Leeuwenhoek
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Re: Climate science and statistics - omnibus thread

Post by Leeuwenhoek » Sat Jul 14, 2018 9:29 pm

malcolm wrote:
Sat Jul 14, 2018 3:04 pm
Climate science is physics, physics is based in math. Because the math is good, the physics is good, the physics demonstrates that the hockey stick theorem is valid. We do not each of us need to become experts in physics to accept the findings of climate scientists, just as we do not each of us need to become physicians to accept our doctor's diagnosis.
It's not obvious to me how the hockey stick enters into the discussion at hand. But the idea of a "hockey stick theorem" could refer to several different things.

The paleo-climatology graph made famous by IPCC AR3 which popularly became known as the "hockey stick"was based on a somewhat unique statistical analysis of temperature proxies. Latter efforts also relied on temperature proxies. Interpreting proxies often physics in some sense. But then physics in some sense is required in most measures of weather.

The statements about extreme weather I quoted in recent posts have been demonstrated to be valid 'because of physics'. Although normally I'd just say they are based on weather records.

The validity of what I've said has been assessed for the public by the summaries of the IPCC report (AR5 WG1) as well as the more recent Climate updates: progress since the fifth Assessment Report (AR5) of the IPCC (Oct 2017) by The Royal Society.

https://royalsociety.org/topics-policy/ ... e-updates/
See question six of https://royalsociety.org/~/media/policy ... report.pdf

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Re: Climate science and statistics - omnibus thread

Post by Pseudobabble » Sun Jul 15, 2018 5:48 am

malcolm wrote:
Sat Jul 14, 2018 3:04 pm
Climate science is physics, physics is based in math. Because the math is good, the physics is good, the physics demonstrates that the hockey stick theorem is valid. We do not each of us need to become experts in physics to accept the findings of climate scientists, just as we do not each of us need to become physicians to accept our doctor's diagnosis.
The logic goes:
1: We can rely on the experts
2: The experts say X
3: Therefore X

Unfortunately, this is merely an argument from authority, as you personally have not validated the findings - you just trust the word of the scientists. Nothing wrong with that, I'd trust the word of a climate scientist on the climate sooner than I'd trust the word of a priest on the climate. But don't dress it up as something unassailable when the fact is that you trust their word based on your perception of their role in the world as truth-bearers.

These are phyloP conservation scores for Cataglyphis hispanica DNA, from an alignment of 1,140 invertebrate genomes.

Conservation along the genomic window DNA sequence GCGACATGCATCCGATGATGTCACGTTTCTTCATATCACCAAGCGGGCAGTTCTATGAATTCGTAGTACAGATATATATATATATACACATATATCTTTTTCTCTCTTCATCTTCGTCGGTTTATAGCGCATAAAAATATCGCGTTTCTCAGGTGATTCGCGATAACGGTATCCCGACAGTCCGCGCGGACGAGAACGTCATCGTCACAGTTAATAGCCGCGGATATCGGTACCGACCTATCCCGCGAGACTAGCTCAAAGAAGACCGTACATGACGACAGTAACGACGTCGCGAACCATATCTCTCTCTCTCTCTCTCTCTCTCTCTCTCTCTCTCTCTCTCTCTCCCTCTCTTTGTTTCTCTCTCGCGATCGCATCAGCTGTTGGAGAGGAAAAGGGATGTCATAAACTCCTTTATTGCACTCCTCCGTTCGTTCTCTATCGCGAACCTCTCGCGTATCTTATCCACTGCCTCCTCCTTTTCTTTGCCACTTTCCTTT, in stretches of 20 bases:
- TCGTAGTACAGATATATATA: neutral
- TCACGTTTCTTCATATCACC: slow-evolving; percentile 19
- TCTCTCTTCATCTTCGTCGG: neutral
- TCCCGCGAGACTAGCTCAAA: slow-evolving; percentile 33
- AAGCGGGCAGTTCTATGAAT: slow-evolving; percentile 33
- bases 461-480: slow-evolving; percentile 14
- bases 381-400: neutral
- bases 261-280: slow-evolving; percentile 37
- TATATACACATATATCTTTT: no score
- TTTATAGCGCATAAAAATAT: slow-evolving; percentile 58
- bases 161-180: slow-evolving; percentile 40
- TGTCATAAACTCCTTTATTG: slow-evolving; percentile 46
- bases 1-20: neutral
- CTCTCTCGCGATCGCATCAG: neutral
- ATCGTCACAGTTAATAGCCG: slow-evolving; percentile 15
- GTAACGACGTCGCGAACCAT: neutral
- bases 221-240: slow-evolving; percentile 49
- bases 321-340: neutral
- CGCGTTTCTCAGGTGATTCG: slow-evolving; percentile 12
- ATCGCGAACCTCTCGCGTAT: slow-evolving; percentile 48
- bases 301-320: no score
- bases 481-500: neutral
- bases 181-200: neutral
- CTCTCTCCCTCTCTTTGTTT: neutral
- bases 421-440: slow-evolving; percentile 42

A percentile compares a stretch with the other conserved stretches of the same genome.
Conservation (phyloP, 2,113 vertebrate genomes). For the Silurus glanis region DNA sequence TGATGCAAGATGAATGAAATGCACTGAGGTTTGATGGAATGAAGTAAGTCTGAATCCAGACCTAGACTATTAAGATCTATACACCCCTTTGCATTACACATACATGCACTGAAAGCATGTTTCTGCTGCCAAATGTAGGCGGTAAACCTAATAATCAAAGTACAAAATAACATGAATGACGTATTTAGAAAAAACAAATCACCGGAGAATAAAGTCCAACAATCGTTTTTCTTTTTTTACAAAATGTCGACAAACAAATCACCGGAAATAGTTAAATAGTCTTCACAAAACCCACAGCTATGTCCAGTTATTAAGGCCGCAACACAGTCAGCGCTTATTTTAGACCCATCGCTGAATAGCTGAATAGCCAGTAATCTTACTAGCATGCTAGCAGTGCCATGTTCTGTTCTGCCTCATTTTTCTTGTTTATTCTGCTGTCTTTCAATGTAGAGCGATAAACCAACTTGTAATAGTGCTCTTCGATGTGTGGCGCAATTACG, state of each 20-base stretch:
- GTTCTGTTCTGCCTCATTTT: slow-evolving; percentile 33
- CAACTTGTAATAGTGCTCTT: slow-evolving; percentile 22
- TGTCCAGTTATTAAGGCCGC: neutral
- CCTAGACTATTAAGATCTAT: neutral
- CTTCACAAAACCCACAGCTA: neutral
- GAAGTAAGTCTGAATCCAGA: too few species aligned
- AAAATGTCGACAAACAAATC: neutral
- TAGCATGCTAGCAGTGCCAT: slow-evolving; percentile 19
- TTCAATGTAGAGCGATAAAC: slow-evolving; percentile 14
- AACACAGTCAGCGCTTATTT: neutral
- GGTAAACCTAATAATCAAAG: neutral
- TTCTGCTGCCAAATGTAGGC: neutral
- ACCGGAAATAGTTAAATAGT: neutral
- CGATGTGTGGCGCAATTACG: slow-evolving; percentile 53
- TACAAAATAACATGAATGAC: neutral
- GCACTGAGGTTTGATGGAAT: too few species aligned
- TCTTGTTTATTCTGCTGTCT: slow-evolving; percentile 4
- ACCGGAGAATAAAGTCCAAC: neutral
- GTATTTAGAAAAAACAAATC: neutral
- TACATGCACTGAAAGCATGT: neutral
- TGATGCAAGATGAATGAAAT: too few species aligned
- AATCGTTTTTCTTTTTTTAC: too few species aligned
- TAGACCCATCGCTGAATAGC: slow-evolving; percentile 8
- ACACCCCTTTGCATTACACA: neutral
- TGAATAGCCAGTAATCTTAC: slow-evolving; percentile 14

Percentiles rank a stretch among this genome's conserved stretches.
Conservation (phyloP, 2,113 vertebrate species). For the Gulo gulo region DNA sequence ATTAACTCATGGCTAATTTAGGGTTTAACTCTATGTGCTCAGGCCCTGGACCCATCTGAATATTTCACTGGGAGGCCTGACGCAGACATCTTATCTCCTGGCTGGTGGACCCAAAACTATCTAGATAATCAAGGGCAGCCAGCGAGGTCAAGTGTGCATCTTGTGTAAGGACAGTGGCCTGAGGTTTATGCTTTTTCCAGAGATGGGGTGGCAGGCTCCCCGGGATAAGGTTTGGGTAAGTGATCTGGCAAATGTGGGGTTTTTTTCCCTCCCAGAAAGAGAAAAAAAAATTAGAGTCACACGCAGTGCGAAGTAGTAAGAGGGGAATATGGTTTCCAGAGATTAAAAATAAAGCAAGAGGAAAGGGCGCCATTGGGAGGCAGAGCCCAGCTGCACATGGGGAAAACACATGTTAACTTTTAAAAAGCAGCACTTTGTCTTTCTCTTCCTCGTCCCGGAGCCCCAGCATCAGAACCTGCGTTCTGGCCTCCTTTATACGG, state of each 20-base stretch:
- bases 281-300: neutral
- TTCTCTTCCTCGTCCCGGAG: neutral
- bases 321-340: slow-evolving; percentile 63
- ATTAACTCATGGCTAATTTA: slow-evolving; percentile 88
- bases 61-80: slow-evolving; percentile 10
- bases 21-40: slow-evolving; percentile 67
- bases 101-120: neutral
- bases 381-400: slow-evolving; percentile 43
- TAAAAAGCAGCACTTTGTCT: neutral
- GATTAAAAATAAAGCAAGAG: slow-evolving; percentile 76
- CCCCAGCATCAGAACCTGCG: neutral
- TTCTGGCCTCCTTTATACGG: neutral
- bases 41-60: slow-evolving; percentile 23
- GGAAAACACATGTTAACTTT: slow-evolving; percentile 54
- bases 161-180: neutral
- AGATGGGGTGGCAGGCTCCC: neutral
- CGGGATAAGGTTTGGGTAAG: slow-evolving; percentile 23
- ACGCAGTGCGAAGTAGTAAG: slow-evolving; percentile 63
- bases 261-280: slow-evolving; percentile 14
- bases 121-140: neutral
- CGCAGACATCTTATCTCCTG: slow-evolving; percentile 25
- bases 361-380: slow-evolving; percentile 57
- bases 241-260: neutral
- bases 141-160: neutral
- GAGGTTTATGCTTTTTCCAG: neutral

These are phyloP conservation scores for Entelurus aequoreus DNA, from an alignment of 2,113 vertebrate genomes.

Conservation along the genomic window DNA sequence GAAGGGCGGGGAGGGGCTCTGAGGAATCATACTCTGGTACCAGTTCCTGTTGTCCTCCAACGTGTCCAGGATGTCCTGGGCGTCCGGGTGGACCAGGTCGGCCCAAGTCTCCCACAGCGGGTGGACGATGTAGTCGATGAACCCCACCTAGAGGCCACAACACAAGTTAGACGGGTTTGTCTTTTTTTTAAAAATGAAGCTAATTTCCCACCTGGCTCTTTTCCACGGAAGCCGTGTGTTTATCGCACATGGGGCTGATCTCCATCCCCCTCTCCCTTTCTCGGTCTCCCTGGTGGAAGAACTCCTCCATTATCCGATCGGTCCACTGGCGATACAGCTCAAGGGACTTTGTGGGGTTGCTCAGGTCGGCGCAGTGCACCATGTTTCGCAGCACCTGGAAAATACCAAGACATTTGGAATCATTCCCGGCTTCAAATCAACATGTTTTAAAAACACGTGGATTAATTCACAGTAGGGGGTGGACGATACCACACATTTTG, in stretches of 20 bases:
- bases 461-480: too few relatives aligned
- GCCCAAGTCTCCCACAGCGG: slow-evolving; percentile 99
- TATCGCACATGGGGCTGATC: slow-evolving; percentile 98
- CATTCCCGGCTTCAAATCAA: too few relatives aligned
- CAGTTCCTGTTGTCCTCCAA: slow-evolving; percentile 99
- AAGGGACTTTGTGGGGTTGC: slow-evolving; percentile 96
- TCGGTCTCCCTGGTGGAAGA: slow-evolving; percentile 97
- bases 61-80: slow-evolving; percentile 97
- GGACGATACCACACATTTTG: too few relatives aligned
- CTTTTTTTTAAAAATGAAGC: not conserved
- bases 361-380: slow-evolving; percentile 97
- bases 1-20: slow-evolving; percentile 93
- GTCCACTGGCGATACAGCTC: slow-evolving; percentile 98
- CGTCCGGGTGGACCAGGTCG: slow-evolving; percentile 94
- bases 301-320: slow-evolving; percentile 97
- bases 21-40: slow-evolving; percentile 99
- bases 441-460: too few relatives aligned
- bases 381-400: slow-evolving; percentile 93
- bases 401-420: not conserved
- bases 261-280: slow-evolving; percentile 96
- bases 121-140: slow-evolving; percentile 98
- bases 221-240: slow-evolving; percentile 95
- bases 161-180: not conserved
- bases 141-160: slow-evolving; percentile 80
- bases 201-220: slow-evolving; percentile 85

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Re: Climate science and statistics - omnibus thread

Post by Pseudobabble » Tue Jul 17, 2018 1:14 pm

Kim O'Hara wrote:
Tue Jul 17, 2018 11:49 am
All I've got time to say right now to the pair of you is that your statements may be logically impeccable but their consequences in the real world are overwhelmingly negative.
Whether you know it or not, whether you want them to or not, statements like this make you Merchants of Doubt.

:reading: https://en.wikipedia.org/wiki/Merchants_of_Doubt
:reading: https://www.resilience.org/stories/2010 ... nts-doubt/

:namaste:
Kim
I am just cynical about it.

I don't believe we understand the topic as well as we think, mainly because we cannot tell the difference between a random series of events, and a trend.

I'm not sure there is a way to develop a mass mobilisation framework capable of dealing with global problems, without a tyrannical government.

I don't believe people know their own motives well enough to justify mass action, particularly on the basis of incomplete information.

The fact that humans are psychologically incapable of motivating themselves without a justificatory narrative makes doing anything on a large, coordinated scale very dangerous, as the mass movements of the 20th Century showed us.

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Re: Climate science and statistics - omnibus thread

Post by lyndon taylor » Tue Jul 17, 2018 1:40 pm

What could possibly be dangerous about switching to renewable energy!!
18 years ago I made one of the most important decisions of my life and entered a local Cambodian Buddhist Temple as a temple boy and, for only 3 weeks, an actual Therevada Buddhist monk.

http://trickleupeconomictheory.blogspot.com/

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Re: Climate science and statistics - omnibus thread

Post by Pseudobabble » Tue Jul 17, 2018 4:02 pm

lyndon taylor wrote:
Tue Jul 17, 2018 1:40 pm
What could possibly be dangerous about switching to renewable energy!!
Nothing, in principle. But have a little think about whether we've shown any aptitude for actually doing this on the scale required. I don't think we have. Countries think nothing of breaking their climate change commitments. And if that's the case, how would you suggest enforcing such commitments?